Wisdom on the Water


As we have traveled, we have been entertained and exhorted by various people who have shared their experience and acumen with us.  Some words of wisdom have been meant to entertain, others to caution and still others to share knowledge of places we have yet to visit.  Some gems were not meant for us at all but were overheard in conversations of others but are valuable to us, just the same. I hope you enjoy them!

Nautical Optimism

A comment overheard as one shrimper captain talks with another,


Photo credit: Jean Coleman

“You know everything is going to come out just fine until amazingly it all does an about-face and rapidly goes to hell!” 

No comment from the other captain, he just stands with burly, sun-bronzed arms folded over a Santa-belly nodding a grizzled head in total agreement.

 Where Birds Are Walking

Upon leaving the dock to start on this adventure, a fellow live-aboard, who we have gotten to know over the past two years, encouraged us with these parting words, “Never drive where you see birds walking!”


Photo credit: Jean Coleman

It has been good advice which we have heeded so far and we’ve stayed out of trouble but we have been amazed to watch others ignore where the birds are obviously walking only to end up high and dry waiting for a rescuing tide or Tow Boat US to come to save them.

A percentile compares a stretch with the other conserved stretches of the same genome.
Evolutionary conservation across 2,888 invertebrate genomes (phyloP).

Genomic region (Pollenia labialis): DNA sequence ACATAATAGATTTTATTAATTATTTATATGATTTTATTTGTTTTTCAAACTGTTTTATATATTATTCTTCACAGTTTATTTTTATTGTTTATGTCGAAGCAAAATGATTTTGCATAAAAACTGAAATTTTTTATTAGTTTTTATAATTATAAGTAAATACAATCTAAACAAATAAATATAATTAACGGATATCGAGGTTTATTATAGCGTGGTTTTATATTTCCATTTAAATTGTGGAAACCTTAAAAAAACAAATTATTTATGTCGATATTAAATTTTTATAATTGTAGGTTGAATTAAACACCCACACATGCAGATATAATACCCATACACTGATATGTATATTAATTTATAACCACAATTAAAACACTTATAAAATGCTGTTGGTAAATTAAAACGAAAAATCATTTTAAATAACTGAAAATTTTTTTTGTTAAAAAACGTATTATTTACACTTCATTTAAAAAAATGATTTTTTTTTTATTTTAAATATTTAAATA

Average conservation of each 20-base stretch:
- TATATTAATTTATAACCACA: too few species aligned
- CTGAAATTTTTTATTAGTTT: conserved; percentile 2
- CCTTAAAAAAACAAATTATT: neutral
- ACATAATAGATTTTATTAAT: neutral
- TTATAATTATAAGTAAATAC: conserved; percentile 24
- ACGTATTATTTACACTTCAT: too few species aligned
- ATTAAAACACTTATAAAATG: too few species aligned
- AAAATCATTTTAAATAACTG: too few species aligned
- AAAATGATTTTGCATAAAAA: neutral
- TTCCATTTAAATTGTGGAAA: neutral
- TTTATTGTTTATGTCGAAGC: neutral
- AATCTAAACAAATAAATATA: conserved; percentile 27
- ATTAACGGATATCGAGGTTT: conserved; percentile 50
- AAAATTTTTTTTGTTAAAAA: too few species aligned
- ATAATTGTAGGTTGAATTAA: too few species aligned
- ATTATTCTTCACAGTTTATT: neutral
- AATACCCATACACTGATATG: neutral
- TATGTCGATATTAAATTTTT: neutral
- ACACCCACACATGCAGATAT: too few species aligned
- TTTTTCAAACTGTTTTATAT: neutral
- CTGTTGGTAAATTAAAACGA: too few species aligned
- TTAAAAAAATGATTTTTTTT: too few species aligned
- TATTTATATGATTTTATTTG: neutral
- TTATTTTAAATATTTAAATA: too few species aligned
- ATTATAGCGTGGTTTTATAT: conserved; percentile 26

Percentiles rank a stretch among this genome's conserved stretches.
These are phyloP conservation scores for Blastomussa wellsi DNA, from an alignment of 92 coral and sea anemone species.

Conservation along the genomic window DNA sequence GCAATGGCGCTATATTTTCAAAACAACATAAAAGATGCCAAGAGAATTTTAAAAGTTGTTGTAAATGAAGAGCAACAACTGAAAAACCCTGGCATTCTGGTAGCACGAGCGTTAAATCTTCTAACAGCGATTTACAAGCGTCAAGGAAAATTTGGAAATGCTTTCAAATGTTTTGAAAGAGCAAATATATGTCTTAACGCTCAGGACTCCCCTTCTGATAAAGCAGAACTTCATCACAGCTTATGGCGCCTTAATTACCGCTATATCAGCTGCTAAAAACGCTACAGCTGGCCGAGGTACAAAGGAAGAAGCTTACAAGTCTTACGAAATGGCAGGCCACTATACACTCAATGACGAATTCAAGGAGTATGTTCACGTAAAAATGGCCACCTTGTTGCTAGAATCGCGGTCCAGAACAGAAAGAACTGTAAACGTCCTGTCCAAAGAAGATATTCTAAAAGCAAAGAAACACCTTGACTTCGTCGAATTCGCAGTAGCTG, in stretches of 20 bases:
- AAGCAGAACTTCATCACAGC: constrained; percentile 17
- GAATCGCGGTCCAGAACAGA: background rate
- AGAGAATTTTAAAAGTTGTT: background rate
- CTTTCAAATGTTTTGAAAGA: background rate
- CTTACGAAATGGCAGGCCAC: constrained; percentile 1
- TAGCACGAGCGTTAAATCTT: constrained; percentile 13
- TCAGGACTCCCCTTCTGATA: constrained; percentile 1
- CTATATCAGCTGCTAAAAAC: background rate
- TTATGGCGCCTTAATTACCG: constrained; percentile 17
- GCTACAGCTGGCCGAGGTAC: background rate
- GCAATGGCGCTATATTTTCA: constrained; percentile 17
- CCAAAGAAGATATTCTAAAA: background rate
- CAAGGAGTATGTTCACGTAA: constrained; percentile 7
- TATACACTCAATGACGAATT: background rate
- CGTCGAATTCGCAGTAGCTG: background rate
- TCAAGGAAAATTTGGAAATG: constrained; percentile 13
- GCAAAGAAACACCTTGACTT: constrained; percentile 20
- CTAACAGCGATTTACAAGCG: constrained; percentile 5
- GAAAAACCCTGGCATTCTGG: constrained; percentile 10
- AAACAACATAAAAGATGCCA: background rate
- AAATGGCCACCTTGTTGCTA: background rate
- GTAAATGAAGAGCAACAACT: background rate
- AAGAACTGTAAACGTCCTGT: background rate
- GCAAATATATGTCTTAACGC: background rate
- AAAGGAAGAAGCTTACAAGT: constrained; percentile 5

Potato Navigation

We stand at 3D Marine in Stock Island waiting for them to fix the sling lift.  Yes, it worked fine to lift our boat out of the water and into the yard, where the billing clock starts to tick but it dies as soon as our dripping hull casts her shadow on dry land.


Photo credit: Jean Coleman

A new battery and a lunch break later, the guys are able to get it fixed and block the boat up for a bottom paint and some repairs to our transom.  While we wait, Jack, a New Hampshire native, comes over and engages us.  He had hoped that they would splash his boat prior to pulling ours but obviously that timing didn’t quite work out the way he hoped.  No matter, he’s not in a real hurry and is happy to chat as we all wait.

He has been on the water since he was 7, is now 77 and has been everywhere from the upper Canadian Coast down to the Caribbean and probably even further.  We ask him about fog up in the northern coastal areas and he shares that whenever a warm, moist front moves anywhere into the vicinity of the coast, the result will be white-out fog where you cannot see the bow railing of your boat from the helm and sometimes can’t see it even if you are standing on the bow looking forward.  He cautions that these conditions necessitate the use of “Potato Navigation.”  We ask what potato navigation is and his reply has us in stitches. 51

Photo credit: Jean Coleman

“Well, it’s like this,” he says, “when the fog gets so thick you can’t see in front of the boat, you send your youngest crew member forward to the bow with a big bucket of potatoes.  Every once in a while, you have him chunk a potato out ahead of the boat.  If you hear it splash, you keep her going.  If you don’t, you’d better pull the throttle back real quick-like.  Fast as you can, have the kid pitch another one out to starboard and if you hear it splash, push her hard to starboard.  And that’s how potato navigation works in the fog!”

Seriously, you can’t make this stuff up!  We are looking forward to sharing more installations of wisdom with you as we move north at the end of the month.

Categories: Cruising

3 replies »

  1. Love this! I am so enjoying your blog–thank you both for taking the time to do this and providing so much information for us readers!

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